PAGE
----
Hedge funds may be funding much of her campaign and footing her daughter’s bills, but Sen. Hillary Clinton still finds fault.
Suggesting that hedge fund managers and Wall Street executives don’t work as hard as the common man, the Democratic presidential candidate—who has now lost nine consecutive primaries and caucuses to rival Sen. Barack Obama—took her message of tax fairness to Ohio, where she hopes a strong showing in that crucial state’s March 4 primary will reignite her campaign.
“We also have to reward work more, and by that, I mean, I have people in New York working on Wall Street as investment managers, as hedge fund executives,” Clinton said at a restaurant in Parma, Ohio, yesterday. “Under the tax code, they can pay a lower percentage of their income in taxes on $50 million, than a teacher, or a nurse, or a truck driver in Parma pays on $50,000. That’s very discouraging to people.”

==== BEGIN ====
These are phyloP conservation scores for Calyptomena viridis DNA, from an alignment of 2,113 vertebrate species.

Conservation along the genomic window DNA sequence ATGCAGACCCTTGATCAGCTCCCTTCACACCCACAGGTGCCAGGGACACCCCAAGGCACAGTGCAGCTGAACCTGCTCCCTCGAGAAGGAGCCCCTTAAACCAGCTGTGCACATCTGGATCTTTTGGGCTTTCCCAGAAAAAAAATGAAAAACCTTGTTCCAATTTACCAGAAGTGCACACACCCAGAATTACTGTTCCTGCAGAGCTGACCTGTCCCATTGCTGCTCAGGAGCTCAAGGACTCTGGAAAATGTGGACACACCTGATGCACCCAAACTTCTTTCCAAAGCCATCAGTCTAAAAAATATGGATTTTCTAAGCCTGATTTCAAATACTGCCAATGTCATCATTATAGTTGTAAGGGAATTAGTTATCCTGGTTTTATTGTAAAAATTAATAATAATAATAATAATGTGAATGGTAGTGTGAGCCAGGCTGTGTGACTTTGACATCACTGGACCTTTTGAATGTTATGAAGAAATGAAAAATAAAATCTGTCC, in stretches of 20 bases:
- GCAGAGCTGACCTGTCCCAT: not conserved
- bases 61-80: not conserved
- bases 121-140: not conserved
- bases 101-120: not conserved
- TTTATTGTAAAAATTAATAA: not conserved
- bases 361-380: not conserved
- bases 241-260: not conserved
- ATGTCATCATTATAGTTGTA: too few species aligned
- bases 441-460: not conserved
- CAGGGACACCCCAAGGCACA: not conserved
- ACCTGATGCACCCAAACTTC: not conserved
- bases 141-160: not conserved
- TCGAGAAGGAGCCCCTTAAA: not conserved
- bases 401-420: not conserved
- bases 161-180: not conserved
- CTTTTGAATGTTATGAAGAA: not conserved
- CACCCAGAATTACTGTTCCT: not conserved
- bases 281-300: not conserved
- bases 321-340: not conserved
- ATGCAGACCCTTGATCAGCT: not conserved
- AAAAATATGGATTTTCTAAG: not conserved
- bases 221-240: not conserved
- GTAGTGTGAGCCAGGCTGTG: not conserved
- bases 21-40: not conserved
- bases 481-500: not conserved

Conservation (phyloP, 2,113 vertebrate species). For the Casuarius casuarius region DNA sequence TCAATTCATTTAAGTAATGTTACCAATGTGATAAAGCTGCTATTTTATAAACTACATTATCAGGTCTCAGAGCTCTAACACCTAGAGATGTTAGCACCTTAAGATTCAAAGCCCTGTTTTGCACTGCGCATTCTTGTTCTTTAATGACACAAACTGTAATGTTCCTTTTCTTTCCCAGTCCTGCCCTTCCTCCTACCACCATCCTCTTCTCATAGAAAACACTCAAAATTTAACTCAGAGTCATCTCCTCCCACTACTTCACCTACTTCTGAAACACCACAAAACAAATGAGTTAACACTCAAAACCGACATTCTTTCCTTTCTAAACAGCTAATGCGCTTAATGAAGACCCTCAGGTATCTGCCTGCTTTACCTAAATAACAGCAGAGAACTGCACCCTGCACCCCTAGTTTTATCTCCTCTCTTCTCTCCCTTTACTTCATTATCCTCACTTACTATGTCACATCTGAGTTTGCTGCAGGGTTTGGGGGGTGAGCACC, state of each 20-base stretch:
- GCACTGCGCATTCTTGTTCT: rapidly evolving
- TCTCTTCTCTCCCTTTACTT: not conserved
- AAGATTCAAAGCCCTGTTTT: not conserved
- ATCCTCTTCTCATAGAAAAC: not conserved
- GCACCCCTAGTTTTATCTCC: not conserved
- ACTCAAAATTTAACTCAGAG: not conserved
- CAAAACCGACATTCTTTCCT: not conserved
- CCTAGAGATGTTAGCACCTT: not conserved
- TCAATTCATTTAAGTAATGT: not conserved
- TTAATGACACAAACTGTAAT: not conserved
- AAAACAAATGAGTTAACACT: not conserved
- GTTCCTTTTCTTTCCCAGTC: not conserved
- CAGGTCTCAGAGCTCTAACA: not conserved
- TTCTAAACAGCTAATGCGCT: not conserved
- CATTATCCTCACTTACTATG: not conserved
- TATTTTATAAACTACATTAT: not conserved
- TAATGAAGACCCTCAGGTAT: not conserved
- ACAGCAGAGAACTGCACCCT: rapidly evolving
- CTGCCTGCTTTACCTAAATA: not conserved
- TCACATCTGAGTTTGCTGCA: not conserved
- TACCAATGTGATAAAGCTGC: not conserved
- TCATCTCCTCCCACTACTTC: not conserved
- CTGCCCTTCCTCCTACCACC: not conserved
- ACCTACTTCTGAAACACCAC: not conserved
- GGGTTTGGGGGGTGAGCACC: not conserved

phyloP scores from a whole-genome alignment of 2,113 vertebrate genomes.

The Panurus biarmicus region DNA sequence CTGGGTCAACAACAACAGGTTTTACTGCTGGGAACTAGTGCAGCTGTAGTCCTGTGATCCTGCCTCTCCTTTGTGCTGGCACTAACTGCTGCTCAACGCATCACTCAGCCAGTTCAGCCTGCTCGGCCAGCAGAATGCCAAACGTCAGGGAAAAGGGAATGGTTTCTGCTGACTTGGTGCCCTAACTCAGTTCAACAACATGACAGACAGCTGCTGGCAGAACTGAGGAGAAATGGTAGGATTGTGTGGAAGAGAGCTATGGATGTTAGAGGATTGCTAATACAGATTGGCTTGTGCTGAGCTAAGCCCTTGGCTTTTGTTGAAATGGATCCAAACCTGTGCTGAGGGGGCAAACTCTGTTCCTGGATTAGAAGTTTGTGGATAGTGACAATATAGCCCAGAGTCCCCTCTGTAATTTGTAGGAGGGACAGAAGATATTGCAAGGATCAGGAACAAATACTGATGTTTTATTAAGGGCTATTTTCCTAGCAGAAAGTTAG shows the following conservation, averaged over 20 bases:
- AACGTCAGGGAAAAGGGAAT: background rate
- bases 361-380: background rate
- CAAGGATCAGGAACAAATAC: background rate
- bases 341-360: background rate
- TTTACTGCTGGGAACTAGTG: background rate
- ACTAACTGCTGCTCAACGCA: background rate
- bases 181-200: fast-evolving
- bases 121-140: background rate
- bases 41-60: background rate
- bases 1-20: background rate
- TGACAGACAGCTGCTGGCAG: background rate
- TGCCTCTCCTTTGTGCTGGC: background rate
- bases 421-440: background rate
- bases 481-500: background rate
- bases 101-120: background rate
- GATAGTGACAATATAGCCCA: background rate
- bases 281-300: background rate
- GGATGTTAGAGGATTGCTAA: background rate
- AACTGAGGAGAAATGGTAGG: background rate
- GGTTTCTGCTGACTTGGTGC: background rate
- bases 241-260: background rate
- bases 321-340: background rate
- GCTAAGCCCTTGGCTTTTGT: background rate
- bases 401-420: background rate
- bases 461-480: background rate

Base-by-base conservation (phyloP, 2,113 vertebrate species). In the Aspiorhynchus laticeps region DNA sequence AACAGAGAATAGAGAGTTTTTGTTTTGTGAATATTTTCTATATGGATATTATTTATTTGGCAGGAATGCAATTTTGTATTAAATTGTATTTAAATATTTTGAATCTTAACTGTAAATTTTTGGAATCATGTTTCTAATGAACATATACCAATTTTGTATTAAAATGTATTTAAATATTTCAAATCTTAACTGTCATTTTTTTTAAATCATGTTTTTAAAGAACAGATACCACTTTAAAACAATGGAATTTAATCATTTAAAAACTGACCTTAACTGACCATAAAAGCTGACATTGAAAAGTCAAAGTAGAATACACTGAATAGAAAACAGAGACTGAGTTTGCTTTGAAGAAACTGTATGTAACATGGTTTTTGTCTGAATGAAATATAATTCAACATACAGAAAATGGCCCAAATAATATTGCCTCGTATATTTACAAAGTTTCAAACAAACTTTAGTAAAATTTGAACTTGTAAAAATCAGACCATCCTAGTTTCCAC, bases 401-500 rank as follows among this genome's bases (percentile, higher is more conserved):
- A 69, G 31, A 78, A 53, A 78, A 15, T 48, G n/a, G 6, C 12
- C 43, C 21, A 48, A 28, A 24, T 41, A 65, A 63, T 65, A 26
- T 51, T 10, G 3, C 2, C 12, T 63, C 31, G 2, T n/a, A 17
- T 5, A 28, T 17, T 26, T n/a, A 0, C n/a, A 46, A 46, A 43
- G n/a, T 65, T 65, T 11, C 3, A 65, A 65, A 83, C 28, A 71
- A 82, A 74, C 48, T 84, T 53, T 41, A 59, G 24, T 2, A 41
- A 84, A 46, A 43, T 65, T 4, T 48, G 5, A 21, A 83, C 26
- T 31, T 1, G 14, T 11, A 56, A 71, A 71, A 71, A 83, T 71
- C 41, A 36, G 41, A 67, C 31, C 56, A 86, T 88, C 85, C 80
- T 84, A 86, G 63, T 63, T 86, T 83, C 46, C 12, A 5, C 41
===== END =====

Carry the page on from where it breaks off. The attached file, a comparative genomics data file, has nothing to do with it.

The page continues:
Clinton’s daughter, Chelsea, works at hedge fund Avenue Capital Partners.
“You just feel like, ‘wait a minute, I’m working as hard as I can,’” she said. “All those people you see in your law office, they’re working as hard as they can and they feel like they’re just getting further and further behind.”
Clinton has supported efforts in Congress to more than double the amount hedge fund and private equity managers pay in income taxes.